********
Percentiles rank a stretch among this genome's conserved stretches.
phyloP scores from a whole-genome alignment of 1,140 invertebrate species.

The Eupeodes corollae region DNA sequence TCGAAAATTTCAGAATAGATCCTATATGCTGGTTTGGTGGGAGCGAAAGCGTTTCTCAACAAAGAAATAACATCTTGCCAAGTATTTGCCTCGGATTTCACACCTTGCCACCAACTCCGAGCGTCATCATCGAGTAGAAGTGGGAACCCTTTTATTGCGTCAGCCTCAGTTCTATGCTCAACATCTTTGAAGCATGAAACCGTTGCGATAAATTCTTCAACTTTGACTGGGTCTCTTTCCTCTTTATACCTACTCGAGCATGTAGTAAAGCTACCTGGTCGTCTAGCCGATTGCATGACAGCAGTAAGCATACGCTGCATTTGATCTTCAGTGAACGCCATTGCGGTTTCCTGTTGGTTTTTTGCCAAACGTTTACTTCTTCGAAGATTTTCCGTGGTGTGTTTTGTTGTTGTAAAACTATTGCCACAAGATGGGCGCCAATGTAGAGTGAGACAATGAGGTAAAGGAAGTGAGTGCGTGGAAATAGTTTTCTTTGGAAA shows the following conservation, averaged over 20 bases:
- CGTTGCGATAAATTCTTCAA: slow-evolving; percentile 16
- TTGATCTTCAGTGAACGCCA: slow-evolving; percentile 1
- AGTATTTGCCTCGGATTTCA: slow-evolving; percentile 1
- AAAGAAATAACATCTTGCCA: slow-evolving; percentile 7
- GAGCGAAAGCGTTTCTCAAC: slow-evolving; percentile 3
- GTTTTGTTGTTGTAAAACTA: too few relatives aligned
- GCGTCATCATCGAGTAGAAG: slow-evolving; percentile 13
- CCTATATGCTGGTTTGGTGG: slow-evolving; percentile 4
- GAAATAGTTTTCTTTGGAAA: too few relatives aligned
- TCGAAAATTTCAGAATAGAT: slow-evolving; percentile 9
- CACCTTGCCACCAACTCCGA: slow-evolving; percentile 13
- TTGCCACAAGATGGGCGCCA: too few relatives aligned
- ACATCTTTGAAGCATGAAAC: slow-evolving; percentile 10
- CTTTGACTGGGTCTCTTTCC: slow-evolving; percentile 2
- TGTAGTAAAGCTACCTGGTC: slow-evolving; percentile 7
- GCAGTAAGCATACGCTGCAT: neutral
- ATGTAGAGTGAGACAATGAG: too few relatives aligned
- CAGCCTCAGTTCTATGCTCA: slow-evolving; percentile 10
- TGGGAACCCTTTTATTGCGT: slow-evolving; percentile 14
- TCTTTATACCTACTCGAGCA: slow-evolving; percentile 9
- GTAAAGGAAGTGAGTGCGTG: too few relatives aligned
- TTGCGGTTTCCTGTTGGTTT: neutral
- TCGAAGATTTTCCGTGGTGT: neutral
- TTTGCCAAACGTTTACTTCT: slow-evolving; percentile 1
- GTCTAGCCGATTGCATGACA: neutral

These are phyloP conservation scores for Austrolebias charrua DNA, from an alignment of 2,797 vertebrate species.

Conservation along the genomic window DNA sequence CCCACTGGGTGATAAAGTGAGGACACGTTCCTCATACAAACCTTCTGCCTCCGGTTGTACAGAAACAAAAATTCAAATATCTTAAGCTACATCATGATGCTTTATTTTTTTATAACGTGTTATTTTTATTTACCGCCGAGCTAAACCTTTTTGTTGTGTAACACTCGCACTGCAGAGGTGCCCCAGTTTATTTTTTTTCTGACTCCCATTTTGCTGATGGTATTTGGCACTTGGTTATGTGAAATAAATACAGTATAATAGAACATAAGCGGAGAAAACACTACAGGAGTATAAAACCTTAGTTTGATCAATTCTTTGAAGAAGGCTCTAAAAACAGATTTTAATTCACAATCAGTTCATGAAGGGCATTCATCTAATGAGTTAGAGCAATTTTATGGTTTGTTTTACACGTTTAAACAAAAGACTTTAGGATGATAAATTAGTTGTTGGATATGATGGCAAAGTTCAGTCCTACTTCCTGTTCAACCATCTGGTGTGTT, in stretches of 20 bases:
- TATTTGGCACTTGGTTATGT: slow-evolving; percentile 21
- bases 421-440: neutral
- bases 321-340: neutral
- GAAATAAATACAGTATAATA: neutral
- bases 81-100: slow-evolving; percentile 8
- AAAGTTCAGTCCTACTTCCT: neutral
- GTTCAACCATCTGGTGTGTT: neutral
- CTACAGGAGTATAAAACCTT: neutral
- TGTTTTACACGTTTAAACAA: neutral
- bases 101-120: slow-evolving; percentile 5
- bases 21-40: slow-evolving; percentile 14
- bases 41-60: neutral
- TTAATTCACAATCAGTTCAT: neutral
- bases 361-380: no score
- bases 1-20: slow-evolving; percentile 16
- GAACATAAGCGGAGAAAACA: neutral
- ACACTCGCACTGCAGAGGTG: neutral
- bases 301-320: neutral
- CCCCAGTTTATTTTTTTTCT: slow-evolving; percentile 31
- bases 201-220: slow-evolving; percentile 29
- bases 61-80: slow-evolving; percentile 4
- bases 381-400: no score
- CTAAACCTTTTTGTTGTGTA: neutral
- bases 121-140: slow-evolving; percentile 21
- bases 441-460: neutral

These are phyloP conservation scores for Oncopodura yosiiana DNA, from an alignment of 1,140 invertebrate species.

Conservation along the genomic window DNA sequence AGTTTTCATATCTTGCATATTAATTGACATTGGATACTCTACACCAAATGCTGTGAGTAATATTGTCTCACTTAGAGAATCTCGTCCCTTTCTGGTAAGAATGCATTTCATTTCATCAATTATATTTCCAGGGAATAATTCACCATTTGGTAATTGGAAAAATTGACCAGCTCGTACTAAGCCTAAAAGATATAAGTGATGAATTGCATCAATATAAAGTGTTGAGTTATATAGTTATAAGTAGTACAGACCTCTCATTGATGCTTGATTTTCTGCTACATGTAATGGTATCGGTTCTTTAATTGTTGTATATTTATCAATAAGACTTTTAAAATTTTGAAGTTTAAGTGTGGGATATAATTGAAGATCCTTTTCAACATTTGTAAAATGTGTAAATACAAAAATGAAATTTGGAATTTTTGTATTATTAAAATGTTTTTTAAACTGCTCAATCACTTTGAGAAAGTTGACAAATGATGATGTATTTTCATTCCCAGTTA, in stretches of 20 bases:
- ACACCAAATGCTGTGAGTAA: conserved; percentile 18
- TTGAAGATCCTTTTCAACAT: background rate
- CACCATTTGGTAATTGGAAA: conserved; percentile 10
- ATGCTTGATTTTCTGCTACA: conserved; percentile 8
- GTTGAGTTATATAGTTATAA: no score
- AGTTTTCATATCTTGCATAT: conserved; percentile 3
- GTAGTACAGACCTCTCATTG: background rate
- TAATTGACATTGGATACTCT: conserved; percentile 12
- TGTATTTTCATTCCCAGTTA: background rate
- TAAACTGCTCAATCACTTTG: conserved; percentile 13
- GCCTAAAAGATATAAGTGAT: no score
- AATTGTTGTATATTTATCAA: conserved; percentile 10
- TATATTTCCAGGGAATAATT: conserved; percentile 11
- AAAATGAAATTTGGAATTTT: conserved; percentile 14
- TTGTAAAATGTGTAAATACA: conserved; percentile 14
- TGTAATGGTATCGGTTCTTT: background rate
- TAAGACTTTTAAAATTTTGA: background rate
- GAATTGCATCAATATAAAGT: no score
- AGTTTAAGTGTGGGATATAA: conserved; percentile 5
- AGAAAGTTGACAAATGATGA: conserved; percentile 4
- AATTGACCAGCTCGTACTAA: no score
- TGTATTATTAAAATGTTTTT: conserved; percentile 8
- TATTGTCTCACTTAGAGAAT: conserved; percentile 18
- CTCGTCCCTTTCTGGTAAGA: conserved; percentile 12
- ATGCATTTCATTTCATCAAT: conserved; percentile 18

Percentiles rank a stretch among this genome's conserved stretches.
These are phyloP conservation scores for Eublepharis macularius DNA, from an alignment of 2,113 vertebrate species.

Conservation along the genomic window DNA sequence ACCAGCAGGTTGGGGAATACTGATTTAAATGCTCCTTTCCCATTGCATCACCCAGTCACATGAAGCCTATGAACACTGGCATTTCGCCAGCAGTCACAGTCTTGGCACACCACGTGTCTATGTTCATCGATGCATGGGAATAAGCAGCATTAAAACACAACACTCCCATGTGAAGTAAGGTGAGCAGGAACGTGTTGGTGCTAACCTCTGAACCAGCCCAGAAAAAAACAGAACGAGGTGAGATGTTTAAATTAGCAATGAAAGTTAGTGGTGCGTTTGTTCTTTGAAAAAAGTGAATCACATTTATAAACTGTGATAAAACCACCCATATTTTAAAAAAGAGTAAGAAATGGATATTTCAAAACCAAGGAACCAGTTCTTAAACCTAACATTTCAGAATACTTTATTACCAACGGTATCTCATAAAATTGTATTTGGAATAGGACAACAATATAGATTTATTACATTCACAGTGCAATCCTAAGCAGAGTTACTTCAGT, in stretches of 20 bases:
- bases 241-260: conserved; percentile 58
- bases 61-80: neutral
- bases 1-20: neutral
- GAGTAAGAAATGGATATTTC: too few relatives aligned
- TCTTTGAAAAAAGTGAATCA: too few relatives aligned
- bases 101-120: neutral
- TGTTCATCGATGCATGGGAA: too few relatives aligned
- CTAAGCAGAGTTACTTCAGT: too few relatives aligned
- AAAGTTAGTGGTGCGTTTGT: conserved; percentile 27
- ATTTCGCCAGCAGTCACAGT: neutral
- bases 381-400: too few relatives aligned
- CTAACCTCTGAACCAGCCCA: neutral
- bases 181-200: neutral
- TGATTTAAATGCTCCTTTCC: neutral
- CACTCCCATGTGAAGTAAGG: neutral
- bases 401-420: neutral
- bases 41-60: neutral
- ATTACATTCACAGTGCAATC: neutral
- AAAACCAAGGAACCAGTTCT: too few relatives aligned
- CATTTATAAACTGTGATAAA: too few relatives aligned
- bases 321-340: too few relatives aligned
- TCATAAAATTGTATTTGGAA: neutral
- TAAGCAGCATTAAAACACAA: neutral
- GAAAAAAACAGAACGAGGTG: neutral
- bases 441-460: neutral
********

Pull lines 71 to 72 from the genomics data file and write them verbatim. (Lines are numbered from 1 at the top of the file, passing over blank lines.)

- AAAATGAAATTTGGAATTTT: conserved; percentile 14
- TTGTAAAATGTGTAAATACA: conserved; percentile 14